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Anyone heard of the Powergard? - Page 2

post #31 of 36
Hi RoyAW, Welcome to the Huddle!

As regards the power factor improvement devices what they propose to do makes no difference to your bill anyway as you pay for kWh, the reading for which even a real power factor improvement system wouldn't change. 

Most new devices and in particular Energy Star devices have PF correction built in as applies to that single item.

If you have several industrial sized motors of a few hundred kW each in full time operation in your home and you are being billed for kVAR then PF correction would save you some money. For the other 99.9999% of us it is a complete, total waste of money. 

Like I mentioned in a previous post, industrially I have used this type of device but in those plants we used much more power in an hour than most people consume in a lifetime.

This is just a huckster thing - if you want to make a thief or a fool happy then OK buy one but don't expect any bill reduction or improvement of any kind. 
post #32 of 36
A bit of additional information on power factor improvement. One from a blog http://www.splatco.com/tips/pwrfact/pfarticl.htm

Power factor: Dissipating the Myths

By David Stonier-Gibson, SPLat Controls


This article was first posted in 1996. We have deliberately left the "retro look" in place

Power factor is one of those subjects about which there seems to be a great deal of confusion and many misconceptions. The culprit is the the assertion that power factor = cos(Phi), Phi being the phase shift between voltage and current. While this is true under certain ideal conditions, there are many real-world instances where it is quite incorrect. This article will give you a basic introduction into power factor, and explain why cos(Phi) is not the whole answer.
 ********************************
The second is from NİST (National İnstitute of Standards and Technology). NİST officially defines measurements and methods for the US government and is certainly very much more reliable than anyone's neighbor or a salesman. This is a PDF explaining in somewhat normal language why the power factor improvement devices do not serve any purpose in a redidential setting.     http://www.nist.gov/cgi-bin//get_pdf.cgi?pub_id=903669

 

post #33 of 36

        Everybody here that says it's a scam...Eli, yes it is. Powergard is just a power factor correcting device. Some utility companies normally asks/requires their big consumers (industrial and commercial) to improve their power factor to minimize the amount of current the former has to deliver to the latter for its required power. Needless increase in current is the utility company's main concern as it contributes to their line loss in the form of heat. Now, these big consumers are rewarded in return through discounts on their bills (and sadly, residential units are not included since their individual effect on their system is insignificant).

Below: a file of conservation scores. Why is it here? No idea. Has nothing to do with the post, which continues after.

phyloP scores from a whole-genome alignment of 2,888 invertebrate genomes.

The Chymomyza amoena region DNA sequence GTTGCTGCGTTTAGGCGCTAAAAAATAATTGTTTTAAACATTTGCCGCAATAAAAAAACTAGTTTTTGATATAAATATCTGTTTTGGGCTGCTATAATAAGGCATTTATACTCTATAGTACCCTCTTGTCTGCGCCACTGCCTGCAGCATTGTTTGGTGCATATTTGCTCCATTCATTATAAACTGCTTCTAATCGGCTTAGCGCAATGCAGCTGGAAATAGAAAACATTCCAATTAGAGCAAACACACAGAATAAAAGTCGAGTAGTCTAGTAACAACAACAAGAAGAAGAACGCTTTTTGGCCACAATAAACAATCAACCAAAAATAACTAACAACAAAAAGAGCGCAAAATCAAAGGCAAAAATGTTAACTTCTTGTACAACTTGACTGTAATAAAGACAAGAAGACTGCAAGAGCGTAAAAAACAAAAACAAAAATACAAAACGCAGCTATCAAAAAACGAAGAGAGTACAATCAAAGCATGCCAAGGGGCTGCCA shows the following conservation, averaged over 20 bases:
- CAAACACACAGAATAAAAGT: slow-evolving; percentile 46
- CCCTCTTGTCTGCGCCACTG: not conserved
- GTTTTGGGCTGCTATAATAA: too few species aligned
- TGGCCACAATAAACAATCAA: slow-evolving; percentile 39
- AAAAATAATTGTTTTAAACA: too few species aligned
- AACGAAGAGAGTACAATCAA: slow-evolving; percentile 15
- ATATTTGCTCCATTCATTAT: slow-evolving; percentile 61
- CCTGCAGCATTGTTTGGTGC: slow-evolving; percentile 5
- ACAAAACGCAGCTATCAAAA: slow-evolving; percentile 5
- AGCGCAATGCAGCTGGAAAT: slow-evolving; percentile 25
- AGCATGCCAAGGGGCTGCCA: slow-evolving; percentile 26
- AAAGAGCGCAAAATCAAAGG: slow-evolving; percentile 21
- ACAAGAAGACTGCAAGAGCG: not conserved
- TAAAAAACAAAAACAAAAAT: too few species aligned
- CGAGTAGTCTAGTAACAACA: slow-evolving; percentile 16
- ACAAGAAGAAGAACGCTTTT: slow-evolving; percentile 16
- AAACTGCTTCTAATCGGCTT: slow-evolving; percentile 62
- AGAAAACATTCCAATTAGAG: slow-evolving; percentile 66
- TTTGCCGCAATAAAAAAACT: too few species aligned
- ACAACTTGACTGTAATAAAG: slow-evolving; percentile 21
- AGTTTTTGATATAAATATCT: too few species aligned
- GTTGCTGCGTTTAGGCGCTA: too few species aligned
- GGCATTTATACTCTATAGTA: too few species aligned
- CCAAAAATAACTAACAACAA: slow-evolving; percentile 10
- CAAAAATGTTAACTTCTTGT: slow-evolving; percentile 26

They only showed that the current reading dropped during demos...and that's true. But they never bothered to show you the real power measurement, which is the kw in this case. Power (real) is the product of voltage, current and power factor in an ac system. As the power factor is corrected (increased) the current decreases in a way, resulting to an unchanged power consumption. Hope this helps! 

       

post #34 of 36

Powergard (http://www.homeenergysaver.net/) this is actually a covert listening device that monitors RF signals, cell phone transmissions, ambient audio, and other data for use in determining household consumer data.

post #35 of 36

I realize this is an old thread, and sorry to stir up an old chain - however, for the benefit of others reading in the future:

 

I was advised to have a similar unit installed - not for the claims of saving electricity, however, cleaning (conditioning) the electricity.  Reason being, that some electrical components are sensitive to energy that may pulsate (for lack of a more simple term).  

 

I was experiencing abnormal hard drive failures, and it was explained that the dirty electricity was overworking the coil that powered the hard drive.

 

However - I never took the time to purchase one or install one, as a universal backup supply (between the outlet and my computer) was to do the same thing.  Many products serve many purposes beyond what they may be marketed to perform ... just food for thought ... 
 

Quote:
Originally Posted by RoyAW View Post

I have seen the ads for Powergard and was thinking about buying one.  I know nothing about electricity.  I talked to my brother who is an engineer who was here for the holiday, and he mentioned a lot of the complicated things about power and formulas and such as talked about in this blog.  He said probably an amp and voltmeter test that they use in the ad video probably would be useless, and could measure refraction going in any direction, and could even be adding energy.  He also said maybe the way to evaluate it as a line conditioner was to use an oscilliscope and see if the 2 different waves were more harminous.  Whatever that means.  Has anyone tried that or have any thoughts about it?


 

post #36 of 36

I have one in my home. My family has them too. If you are interested in more information about it, just let me know.

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